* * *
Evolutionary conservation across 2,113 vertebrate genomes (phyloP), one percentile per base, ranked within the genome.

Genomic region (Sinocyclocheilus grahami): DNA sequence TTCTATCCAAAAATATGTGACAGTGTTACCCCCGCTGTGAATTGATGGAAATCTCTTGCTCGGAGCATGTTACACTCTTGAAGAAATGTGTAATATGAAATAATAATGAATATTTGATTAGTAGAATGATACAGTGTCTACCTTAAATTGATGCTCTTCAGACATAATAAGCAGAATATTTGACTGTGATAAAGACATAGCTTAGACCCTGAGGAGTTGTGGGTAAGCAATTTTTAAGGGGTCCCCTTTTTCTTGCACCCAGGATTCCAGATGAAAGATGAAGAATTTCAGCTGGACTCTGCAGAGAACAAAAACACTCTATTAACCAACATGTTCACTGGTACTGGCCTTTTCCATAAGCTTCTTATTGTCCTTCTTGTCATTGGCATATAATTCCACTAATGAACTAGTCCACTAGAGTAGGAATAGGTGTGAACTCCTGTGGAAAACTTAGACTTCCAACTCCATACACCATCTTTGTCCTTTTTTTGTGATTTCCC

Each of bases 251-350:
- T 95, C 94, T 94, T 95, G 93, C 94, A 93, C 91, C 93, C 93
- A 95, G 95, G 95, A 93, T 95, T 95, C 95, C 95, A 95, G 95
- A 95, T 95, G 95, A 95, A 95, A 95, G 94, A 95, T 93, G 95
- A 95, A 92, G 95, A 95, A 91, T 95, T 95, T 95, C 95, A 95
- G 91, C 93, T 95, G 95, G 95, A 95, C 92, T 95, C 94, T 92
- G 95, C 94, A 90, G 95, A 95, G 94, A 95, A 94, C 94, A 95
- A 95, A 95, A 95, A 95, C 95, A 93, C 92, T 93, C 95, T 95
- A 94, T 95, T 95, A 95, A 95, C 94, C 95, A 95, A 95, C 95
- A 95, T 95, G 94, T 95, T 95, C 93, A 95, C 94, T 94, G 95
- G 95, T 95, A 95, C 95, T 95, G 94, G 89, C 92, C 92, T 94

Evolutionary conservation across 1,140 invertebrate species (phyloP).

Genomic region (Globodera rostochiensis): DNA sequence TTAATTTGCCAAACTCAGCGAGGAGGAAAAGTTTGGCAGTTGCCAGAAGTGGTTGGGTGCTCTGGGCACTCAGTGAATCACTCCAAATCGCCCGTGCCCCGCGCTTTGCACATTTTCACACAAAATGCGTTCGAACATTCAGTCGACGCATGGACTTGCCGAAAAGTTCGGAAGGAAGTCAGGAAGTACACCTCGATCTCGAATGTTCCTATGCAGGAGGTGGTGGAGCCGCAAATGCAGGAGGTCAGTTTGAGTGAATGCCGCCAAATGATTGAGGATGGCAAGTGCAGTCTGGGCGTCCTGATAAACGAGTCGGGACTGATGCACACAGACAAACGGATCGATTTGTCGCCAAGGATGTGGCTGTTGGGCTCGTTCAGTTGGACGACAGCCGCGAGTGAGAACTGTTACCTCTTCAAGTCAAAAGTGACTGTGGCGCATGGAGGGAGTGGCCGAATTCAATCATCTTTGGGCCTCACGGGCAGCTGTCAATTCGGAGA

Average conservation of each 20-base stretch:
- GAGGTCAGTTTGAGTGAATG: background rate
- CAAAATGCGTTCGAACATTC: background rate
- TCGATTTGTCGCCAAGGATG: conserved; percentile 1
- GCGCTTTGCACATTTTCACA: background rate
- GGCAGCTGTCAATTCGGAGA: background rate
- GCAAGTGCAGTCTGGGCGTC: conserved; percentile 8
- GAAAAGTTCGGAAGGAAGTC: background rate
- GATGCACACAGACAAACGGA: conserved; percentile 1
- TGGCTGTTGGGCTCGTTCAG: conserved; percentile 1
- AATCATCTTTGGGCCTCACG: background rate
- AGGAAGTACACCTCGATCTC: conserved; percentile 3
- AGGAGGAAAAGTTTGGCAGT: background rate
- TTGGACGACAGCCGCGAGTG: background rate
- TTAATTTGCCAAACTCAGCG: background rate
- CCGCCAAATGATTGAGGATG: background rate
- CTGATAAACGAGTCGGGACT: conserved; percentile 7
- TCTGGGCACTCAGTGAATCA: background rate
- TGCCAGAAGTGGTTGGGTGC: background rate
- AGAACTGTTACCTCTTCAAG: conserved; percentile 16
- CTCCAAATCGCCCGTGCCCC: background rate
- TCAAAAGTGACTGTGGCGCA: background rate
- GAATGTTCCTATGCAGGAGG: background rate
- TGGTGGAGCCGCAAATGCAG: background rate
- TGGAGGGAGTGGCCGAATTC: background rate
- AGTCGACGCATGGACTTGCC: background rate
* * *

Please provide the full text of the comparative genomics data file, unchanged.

Evolutionary conservation across 2,113 vertebrate genomes (phyloP), one percentile per base, ranked within the genome.

Genomic region (Sinocyclocheilus grahami): DNA sequence TTCTATCCAAAAATATGTGACAGTGTTACCCCCGCTGTGAATTGATGGAAATCTCTTGCTCGGAGCATGTTACACTCTTGAAGAAATGTGTAATATGAAATAATAATGAATATTTGATTAGTAGAATGATACAGTGTCTACCTTAAATTGATGCTCTTCAGACATAATAAGCAGAATATTTGACTGTGATAAAGACATAGCTTAGACCCTGAGGAGTTGTGGGTAAGCAATTTTTAAGGGGTCCCCTTTTTCTTGCACCCAGGATTCCAGATGAAAGATGAAGAATTTCAGCTGGACTCTGCAGAGAACAAAAACACTCTATTAACCAACATGTTCACTGGTACTGGCCTTTTCCATAAGCTTCTTATTGTCCTTCTTGTCATTGGCATATAATTCCACTAATGAACTAGTCCACTAGAGTAGGAATAGGTGTGAACTCCTGTGGAAAACTTAGACTTCCAACTCCATACACCATCTTTGTCCTTTTTTTGTGATTTCCC

Each of bases 251-350:
- T 95, C 94, T 94, T 95, G 93, C 94, A 93, C 91, C 93, C 93
- A 95, G 95, G 95, A 93, T 95, T 95, C 95, C 95, A 95, G 95
- A 95, T 95, G 95, A 95, A 95, A 95, G 94, A 95, T 93, G 95
- A 95, A 92, G 95, A 95, A 91, T 95, T 95, T 95, C 95, A 95
- G 91, C 93, T 95, G 95, G 95, A 95, C 92, T 95, C 94, T 92
- G 95, C 94, A 90, G 95, A 95, G 94, A 95, A 94, C 94, A 95
- A 95, A 95, A 95, A 95, C 95, A 93, C 92, T 93, C 95, T 95
- A 94, T 95, T 95, A 95, A 95, C 94, C 95, A 95, A 95, C 95
- A 95, T 95, G 94, T 95, T 95, C 93, A 95, C 94, T 94, G 95
- G 95, T 95, A 95, C 95, T 95, G 94, G 89, C 92, C 92, T 94

Evolutionary conservation across 1,140 invertebrate species (phyloP).

Genomic region (Globodera rostochiensis): DNA sequence TTAATTTGCCAAACTCAGCGAGGAGGAAAAGTTTGGCAGTTGCCAGAAGTGGTTGGGTGCTCTGGGCACTCAGTGAATCACTCCAAATCGCCCGTGCCCCGCGCTTTGCACATTTTCACACAAAATGCGTTCGAACATTCAGTCGACGCATGGACTTGCCGAAAAGTTCGGAAGGAAGTCAGGAAGTACACCTCGATCTCGAATGTTCCTATGCAGGAGGTGGTGGAGCCGCAAATGCAGGAGGTCAGTTTGAGTGAATGCCGCCAAATGATTGAGGATGGCAAGTGCAGTCTGGGCGTCCTGATAAACGAGTCGGGACTGATGCACACAGACAAACGGATCGATTTGTCGCCAAGGATGTGGCTGTTGGGCTCGTTCAGTTGGACGACAGCCGCGAGTGAGAACTGTTACCTCTTCAAGTCAAAAGTGACTGTGGCGCATGGAGGGAGTGGCCGAATTCAATCATCTTTGGGCCTCACGGGCAGCTGTCAATTCGGAGA

Average conservation of each 20-base stretch:
- GAGGTCAGTTTGAGTGAATG: background rate
- CAAAATGCGTTCGAACATTC: background rate
- TCGATTTGTCGCCAAGGATG: conserved; percentile 1
- GCGCTTTGCACATTTTCACA: background rate
- GGCAGCTGTCAATTCGGAGA: background rate
- GCAAGTGCAGTCTGGGCGTC: conserved; percentile 8
- GAAAAGTTCGGAAGGAAGTC: background rate
- GATGCACACAGACAAACGGA: conserved; percentile 1
- TGGCTGTTGGGCTCGTTCAG: conserved; percentile 1
- AATCATCTTTGGGCCTCACG: background rate
- AGGAAGTACACCTCGATCTC: conserved; percentile 3
- AGGAGGAAAAGTTTGGCAGT: background rate
- TTGGACGACAGCCGCGAGTG: background rate
- TTAATTTGCCAAACTCAGCG: background rate
- CCGCCAAATGATTGAGGATG: background rate
- CTGATAAACGAGTCGGGACT: conserved; percentile 7
- TCTGGGCACTCAGTGAATCA: background rate
- TGCCAGAAGTGGTTGGGTGC: background rate
- AGAACTGTTACCTCTTCAAG: conserved; percentile 16
- CTCCAAATCGCCCGTGCCCC: background rate
- TCAAAAGTGACTGTGGCGCA: background rate
- GAATGTTCCTATGCAGGAGG: background rate
- TGGTGGAGCCGCAAATGCAG: background rate
- TGGAGGGAGTGGCCGAATTC: background rate
- AGTCGACGCATGGACTTGCC: background rate